Northwest

A night along the river, a family campout, then a stranger

Police are still investigating what happened at a remote campsite south of Snively Hot Spring last week that left an Idaho man dead.
Police are still investigating what happened at a remote campsite south of Snively Hot Spring last week that left an Idaho man dead. Malheur Enterprise

The three little girls were roasting hot dogs over a fire when a man with a loaded revolver stormed into their secluded Malheur County camp last week.

Their mother, 30-year-old Nampa resident Mandy Boyle, hurried the girls, aged 4, 7 and 10, into a tent and pulled a blanket over them.

She leaned down in the darkness.

“Be very quiet,” she whispered to her daughters.

Within moments, a man was dead, police were on their way and a family camp out on the banks of the Owyhee River turned into a nightmare.

The Malheur County Sheriff’s Office Tuesday identified the victim as 65-year-old Michael Reitler of Orofino, Idaho, but didn’t identify the other individuals involved as it continued to investigate.

While Mandy Boyle declined an interview, her ex-husband Steve shared what she told him about that night. As Steve Boyle talked by phone from his Nampa home, the three girls could be heard in the background.

The girls were laughing and jumping off a couch and the merriment stood in sharp contrast to the scene at the remote campsite.

Sheriff Brian Wolfe has released little new information on the case.

Wolfe said in an initial press release that county dispatch received a call at midnight that two people had been “jumped” by a man with a weapon south of Snively Hot Spring.

Wolfe reported that the Orofino man drove into the camp, a struggle broke out, a gun went off, and the intruder died.

Police searched the tent, a motor home and a car but officials so far have declined to release the normally public affidavit that would describe details of the crime.

Steven Boyle said that his ex-wife and her boyfriend stopped by his house on Sunday, July 8, to borrow a tent to go camping.

“They just wanted to go out of town for a night and have some fun next to the river and barbecue some wieners,” said Boyle.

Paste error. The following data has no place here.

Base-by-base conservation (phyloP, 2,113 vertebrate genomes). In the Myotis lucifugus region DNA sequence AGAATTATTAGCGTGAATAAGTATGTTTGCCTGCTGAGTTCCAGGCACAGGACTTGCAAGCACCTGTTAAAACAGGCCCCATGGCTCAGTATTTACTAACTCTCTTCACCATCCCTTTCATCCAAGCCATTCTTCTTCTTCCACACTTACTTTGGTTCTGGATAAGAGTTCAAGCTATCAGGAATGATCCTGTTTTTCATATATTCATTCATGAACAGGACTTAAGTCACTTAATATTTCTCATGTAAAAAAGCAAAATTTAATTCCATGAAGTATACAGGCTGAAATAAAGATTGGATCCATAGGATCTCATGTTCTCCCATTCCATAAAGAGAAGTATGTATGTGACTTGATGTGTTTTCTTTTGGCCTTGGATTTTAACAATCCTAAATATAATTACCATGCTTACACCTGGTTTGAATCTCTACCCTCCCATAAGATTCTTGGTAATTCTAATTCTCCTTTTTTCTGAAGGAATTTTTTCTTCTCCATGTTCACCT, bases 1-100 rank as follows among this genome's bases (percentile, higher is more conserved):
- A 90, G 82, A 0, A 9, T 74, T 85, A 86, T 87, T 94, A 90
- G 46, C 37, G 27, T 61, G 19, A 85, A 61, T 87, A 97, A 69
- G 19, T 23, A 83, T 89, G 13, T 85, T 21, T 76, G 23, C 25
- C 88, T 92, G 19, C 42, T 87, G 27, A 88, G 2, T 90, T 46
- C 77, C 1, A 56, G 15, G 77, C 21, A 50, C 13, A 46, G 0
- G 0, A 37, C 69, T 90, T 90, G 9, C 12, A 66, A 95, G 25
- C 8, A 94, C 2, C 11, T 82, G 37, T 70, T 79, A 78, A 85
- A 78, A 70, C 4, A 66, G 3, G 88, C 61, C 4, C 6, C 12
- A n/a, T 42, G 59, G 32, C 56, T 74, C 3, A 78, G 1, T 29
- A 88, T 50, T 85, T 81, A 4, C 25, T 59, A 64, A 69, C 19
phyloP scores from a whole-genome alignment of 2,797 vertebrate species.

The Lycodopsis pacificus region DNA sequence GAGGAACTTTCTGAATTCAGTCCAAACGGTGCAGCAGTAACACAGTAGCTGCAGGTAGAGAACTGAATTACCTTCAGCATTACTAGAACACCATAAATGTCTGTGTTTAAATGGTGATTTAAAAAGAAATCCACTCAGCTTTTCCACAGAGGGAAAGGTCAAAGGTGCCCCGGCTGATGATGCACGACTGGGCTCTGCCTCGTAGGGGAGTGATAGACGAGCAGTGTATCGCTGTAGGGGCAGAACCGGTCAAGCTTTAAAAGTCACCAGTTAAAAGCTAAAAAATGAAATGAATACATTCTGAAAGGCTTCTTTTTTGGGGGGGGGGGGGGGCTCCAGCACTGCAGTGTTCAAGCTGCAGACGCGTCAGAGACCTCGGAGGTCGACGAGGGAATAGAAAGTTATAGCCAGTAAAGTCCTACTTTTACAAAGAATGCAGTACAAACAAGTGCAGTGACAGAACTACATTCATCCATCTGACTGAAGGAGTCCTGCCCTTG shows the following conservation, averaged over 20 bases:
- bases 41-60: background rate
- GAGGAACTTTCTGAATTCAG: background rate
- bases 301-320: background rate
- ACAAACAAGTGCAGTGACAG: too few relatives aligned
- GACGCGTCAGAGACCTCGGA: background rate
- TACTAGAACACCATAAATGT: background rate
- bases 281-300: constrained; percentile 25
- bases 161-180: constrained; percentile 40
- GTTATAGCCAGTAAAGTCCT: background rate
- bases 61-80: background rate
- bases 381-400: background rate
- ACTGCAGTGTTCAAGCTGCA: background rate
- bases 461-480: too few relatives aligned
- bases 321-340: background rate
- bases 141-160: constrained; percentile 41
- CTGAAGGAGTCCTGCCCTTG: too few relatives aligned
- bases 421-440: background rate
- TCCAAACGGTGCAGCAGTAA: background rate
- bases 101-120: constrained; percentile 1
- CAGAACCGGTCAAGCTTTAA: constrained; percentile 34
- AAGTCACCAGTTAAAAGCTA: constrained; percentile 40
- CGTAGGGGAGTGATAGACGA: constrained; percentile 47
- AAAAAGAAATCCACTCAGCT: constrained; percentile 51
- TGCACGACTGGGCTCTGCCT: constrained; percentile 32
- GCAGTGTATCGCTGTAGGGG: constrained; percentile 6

Boyle said he realized something had gone wrong when he awoke Tuesday morning and glanced at his phone. He said it showed missed calls from his ex-wife. Boyle, a machinist in Nampa, said he kept calling his ex-wife throughout Tuesday.

“Then about 3:30 p.m. my sister called me and said ‘I am bringing you your daughters,’ ” said Boyle.

Boyle said his sister told him about basics about the incident but no details.

Boyle said his ex-wife and her boyfriend showed up at his house later Tuesday and described the encounter at the camp.

Boyle said the duo told him that “this guy drove into the campsite about midnight. The guy got out of the car with a flashlight and a revolver. He was yelling weird stuff like ‘where is my family?’ and ‘I want answers.’ ”

Boyle said his ex-wife’s boyfriend confronted the man after he walked toward the tent.

“That’s when he saw the gun,” Boyle said.

Boyle said according to his ex-wife, her boyfriend then wrapped the man in a bear hug and they struggled.

As they fought, the gun went off. Mandy Boyle then went for help. Police arrived and sealed off the area for much of the following day to investigate.

He said he has not talked to his daughters about the incident.

“I don’t want them reliving it,” said Boyle. “The whole event really shook them up.” He said his daughters did occasionally bring up the episode.

“They’ve said things like, ‘I heard a bad man yelling’ or ‘There is a bad man in the mountains,’ ” said Boyle.

Boyle said he reassured them.

“I said, it’s OK, he is not here anymore. The cops dealt with it,” said Boyle.

He said he still has a lot of questions about what occurred and why.

“I am very upset – upset it happened in front of my children. I am afraid for my children and I want my children here. And I want to know exactly what happened and who this guy was,” said Boyle.

Boyle said he is grateful his ex-wife’s boyfriend protected his children.

“He did what he had to do to make sure they were safe,” said Boyle.

Boyle said his girls are no strangers to camping.

“We are mountain people. They might get scared but if I am there they know they will be safe,” said Boyle.



Reporter Pat Caldwell: pat@malheurenterprise.com or 541-473-3377.

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